The original Kermit the Frog arrived at the Smithsonian National Museum of American History (NMAH) yesterday. Kermit made his television debut in 1955 as part of a local Washington D.C. television show created by Jim Henson called “Sam and Friends.” Henson’s widow, Jane Henson, donated the original Kermit along with the other puppets from the show. The original Kermit isn’t as green as younger Muppet fans may remember and was fashioned by Henson using his mother’s discarded winter coat. The collection will go on exhibit sometime in November.
Affiliates across the nation have collaborated with the Smithsonian to showcase Jim Henson’s characters, whether through a SITES exhibition or through individual artifact loans. Here are some highlights of Muppet sightings in Affiliate-land:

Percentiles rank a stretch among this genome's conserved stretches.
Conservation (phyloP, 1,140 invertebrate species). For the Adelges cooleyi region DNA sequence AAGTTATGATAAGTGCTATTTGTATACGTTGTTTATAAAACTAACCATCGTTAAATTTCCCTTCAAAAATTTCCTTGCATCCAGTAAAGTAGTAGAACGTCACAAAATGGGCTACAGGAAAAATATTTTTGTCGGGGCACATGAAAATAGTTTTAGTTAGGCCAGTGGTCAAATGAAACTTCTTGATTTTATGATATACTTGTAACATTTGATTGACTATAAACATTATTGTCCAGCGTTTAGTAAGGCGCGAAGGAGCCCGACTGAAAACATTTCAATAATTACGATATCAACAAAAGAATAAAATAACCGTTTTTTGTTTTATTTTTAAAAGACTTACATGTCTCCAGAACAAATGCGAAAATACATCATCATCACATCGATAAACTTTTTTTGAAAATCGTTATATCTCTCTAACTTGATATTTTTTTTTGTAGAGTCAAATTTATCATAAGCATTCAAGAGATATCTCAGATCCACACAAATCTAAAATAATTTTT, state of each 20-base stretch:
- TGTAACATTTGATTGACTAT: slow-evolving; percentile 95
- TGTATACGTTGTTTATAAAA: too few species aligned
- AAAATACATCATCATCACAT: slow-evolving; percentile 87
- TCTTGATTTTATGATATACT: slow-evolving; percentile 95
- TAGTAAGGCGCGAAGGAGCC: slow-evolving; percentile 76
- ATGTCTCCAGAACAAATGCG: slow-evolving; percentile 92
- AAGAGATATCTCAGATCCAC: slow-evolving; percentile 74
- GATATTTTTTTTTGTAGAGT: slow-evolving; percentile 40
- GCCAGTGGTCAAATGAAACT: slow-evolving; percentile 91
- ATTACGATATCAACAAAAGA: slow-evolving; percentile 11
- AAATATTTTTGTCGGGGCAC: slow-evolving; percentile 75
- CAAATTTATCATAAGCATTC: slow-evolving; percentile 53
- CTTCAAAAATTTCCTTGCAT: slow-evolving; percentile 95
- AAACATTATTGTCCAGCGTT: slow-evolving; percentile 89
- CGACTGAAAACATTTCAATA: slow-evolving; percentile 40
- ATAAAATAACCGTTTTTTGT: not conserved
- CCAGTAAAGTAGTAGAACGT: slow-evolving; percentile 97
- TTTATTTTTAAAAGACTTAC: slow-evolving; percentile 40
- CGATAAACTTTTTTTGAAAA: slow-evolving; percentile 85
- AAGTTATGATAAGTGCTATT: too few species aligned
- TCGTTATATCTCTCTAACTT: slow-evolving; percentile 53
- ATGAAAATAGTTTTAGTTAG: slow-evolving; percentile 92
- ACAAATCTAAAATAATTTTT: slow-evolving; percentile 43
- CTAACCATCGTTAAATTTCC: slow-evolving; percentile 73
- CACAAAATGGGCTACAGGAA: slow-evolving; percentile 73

Orange County Regional History Center (Orlando, Florida) hosted the Smithsonian Institution Traveling Exhibition Service (SITES) exhibition Jim Henson’s Fantastic World in 2009. The exhibition wraps-up its national tour at Lakeview Museum of Arts and Sciences (Peoria, Illinois) in 2011.
The Kermit the Frog that is already in NMAH’s collection was first loaned in 1979, in celebration of Sesame Street’s 10th anniversary. In 1994, Jim Henson Productions designated Kermit as a gift, making him a permanent fixture in NMAH’s performance collections. In 2005, NMAH loaned him to The National Mississippi River Museum & Aquarium (Dubuque, Iowa) to be included in their exhibition Toadally Frogs!
Oscar the Grouch and five additional puppets, also on loan from NMAH, made an appearance at Flushing Council on Culture and the Arts (Flushing, New York) in 2006 in their exhibition With or Without Strings.
Through the Affiliations network, communities across the country have had the opportunity to experience Jim Henson’s lovable characters in their neighborhoods. You can read more about Kermit’s new home at NMAH here: